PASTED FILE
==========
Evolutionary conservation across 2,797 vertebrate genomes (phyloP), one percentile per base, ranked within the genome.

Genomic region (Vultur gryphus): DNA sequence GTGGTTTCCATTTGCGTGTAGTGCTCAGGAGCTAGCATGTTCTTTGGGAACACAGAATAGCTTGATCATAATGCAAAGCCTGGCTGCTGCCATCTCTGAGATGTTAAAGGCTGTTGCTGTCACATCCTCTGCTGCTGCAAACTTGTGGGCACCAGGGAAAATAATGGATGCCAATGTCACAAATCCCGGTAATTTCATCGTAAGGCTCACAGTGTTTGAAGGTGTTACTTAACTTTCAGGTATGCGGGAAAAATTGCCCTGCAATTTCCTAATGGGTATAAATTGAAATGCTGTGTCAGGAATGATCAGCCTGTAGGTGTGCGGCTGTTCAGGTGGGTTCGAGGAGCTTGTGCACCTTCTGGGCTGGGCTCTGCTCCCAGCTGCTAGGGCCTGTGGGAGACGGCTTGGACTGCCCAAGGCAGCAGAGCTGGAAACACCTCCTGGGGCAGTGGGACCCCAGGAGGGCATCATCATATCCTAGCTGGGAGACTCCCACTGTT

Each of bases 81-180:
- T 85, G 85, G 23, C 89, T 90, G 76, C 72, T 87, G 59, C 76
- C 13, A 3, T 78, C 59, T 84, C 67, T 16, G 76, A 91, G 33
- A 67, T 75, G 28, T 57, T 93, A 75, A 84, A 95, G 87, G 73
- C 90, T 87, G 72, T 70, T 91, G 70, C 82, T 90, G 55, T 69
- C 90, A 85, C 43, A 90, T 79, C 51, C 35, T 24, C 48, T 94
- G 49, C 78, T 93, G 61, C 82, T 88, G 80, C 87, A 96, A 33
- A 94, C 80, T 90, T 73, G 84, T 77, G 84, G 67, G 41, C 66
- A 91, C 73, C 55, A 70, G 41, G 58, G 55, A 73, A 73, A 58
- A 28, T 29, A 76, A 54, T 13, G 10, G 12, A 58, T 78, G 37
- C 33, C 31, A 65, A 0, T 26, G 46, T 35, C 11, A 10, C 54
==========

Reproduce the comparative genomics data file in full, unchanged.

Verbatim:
Evolutionary conservation across 2,797 vertebrate genomes (phyloP), one percentile per base, ranked within the genome.

Genomic region (Vultur gryphus): DNA sequence GTGGTTTCCATTTGCGTGTAGTGCTCAGGAGCTAGCATGTTCTTTGGGAACACAGAATAGCTTGATCATAATGCAAAGCCTGGCTGCTGCCATCTCTGAGATGTTAAAGGCTGTTGCTGTCACATCCTCTGCTGCTGCAAACTTGTGGGCACCAGGGAAAATAATGGATGCCAATGTCACAAATCCCGGTAATTTCATCGTAAGGCTCACAGTGTTTGAAGGTGTTACTTAACTTTCAGGTATGCGGGAAAAATTGCCCTGCAATTTCCTAATGGGTATAAATTGAAATGCTGTGTCAGGAATGATCAGCCTGTAGGTGTGCGGCTGTTCAGGTGGGTTCGAGGAGCTTGTGCACCTTCTGGGCTGGGCTCTGCTCCCAGCTGCTAGGGCCTGTGGGAGACGGCTTGGACTGCCCAAGGCAGCAGAGCTGGAAACACCTCCTGGGGCAGTGGGACCCCAGGAGGGCATCATCATATCCTAGCTGGGAGACTCCCACTGTT

Each of bases 81-180:
- T 85, G 85, G 23, C 89, T 90, G 76, C 72, T 87, G 59, C 76
- C 13, A 3, T 78, C 59, T 84, C 67, T 16, G 76, A 91, G 33
- A 67, T 75, G 28, T 57, T 93, A 75, A 84, A 95, G 87, G 73
- C 90, T 87, G 72, T 70, T 91, G 70, C 82, T 90, G 55, T 69
- C 90, A 85, C 43, A 90, T 79, C 51, C 35, T 24, C 48, T 94
- G 49, C 78, T 93, G 61, C 82, T 88, G 80, C 87, A 96, A 33
- A 94, C 80, T 90, T 73, G 84, T 77, G 84, G 67, G 41, C 66
- A 91, C 73, C 55, A 70, G 41, G 58, G 55, A 73, A 73, A 58
- A 28, T 29, A 76, A 54, T 13, G 10, G 12, A 58, T 78, G 37
- C 33, C 31, A 65, A 0, T 26, G 46, T 35, C 11, A 10, C 54